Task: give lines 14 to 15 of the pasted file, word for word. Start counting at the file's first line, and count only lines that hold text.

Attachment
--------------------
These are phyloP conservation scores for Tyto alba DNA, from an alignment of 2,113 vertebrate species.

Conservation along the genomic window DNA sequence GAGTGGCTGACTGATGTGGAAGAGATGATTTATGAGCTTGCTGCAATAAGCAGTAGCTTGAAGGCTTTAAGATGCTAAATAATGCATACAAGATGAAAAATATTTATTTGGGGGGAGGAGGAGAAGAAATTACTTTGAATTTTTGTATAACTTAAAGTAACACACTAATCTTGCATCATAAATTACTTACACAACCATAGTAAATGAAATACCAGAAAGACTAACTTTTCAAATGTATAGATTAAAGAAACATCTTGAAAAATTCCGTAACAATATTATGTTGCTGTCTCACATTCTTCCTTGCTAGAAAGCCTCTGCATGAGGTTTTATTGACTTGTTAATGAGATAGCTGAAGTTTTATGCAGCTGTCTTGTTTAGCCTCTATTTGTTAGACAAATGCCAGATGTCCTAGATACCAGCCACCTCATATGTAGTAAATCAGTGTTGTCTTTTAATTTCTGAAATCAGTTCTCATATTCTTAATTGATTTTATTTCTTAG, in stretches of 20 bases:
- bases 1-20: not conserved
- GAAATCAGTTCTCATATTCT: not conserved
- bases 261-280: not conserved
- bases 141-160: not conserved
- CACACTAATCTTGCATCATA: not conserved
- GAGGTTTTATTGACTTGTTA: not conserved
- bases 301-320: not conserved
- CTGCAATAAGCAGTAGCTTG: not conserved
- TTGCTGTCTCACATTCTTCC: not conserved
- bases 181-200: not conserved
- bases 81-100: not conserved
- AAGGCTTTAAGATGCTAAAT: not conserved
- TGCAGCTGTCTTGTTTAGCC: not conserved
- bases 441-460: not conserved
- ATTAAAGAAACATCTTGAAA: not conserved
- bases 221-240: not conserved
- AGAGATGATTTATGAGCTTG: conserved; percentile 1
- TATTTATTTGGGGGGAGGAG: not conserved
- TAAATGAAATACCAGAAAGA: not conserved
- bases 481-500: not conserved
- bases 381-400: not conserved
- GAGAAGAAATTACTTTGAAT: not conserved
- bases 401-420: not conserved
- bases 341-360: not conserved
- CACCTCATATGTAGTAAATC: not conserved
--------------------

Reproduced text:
- AAGGCTTTAAGATGCTAAAT: not conserved
- TGCAGCTGTCTTGTTTAGCC: not conserved